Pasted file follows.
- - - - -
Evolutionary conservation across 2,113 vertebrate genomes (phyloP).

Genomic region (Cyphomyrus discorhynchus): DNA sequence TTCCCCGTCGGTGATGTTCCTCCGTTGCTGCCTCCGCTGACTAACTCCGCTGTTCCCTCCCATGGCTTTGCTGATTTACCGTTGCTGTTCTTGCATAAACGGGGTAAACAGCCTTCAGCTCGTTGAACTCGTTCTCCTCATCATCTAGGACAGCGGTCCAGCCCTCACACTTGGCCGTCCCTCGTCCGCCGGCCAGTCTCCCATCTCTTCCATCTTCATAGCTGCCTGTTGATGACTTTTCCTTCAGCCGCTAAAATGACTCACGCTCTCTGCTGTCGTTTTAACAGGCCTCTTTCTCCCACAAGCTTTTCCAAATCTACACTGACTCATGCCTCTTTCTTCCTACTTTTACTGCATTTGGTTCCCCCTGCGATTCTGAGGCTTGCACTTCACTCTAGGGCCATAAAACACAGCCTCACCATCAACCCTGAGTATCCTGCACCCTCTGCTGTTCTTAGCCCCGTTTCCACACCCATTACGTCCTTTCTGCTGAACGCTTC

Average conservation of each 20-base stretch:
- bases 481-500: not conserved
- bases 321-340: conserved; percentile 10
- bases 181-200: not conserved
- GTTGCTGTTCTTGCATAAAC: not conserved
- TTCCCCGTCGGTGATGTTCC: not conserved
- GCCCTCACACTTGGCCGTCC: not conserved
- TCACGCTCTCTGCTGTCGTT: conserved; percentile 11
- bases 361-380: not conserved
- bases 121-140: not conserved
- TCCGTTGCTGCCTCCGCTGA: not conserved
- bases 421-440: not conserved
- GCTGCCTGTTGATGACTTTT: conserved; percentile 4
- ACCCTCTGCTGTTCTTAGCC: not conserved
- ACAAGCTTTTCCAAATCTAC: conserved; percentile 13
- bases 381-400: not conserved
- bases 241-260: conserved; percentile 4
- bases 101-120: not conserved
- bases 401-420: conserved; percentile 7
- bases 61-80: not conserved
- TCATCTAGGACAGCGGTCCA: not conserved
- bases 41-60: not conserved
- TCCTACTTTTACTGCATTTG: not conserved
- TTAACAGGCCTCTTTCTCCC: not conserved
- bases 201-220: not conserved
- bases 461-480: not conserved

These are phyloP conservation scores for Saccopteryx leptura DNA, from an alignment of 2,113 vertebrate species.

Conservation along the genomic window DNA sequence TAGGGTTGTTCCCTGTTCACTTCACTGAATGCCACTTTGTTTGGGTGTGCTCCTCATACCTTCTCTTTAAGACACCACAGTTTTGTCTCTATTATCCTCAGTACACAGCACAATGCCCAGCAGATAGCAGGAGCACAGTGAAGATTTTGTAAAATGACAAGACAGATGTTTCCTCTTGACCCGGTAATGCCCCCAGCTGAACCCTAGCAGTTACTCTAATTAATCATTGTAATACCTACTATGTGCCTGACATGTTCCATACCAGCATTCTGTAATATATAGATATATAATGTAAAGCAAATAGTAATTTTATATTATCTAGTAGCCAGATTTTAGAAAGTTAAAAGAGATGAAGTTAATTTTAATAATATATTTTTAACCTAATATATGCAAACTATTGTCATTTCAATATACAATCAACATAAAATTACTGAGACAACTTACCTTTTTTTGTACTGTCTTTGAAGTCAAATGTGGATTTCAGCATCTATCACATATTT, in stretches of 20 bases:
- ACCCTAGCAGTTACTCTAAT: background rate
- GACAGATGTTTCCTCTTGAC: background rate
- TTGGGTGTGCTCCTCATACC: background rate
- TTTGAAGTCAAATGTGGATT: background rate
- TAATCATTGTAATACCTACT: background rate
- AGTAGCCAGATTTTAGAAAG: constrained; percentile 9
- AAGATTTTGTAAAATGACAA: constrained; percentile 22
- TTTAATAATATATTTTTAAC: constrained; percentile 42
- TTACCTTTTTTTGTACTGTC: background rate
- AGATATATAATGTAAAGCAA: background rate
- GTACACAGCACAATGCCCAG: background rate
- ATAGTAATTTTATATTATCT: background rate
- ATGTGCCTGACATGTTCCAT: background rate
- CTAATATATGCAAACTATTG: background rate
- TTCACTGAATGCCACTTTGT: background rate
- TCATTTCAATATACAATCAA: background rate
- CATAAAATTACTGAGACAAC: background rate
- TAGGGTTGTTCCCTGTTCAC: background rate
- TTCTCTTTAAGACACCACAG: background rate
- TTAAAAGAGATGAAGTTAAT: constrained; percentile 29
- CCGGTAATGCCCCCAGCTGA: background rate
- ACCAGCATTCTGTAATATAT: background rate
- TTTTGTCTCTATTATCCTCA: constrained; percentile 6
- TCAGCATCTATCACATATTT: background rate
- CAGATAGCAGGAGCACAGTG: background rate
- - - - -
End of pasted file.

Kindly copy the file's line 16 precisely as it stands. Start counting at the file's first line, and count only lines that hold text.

- ACCCTCTGCTGTTCTTAGCC: not conserved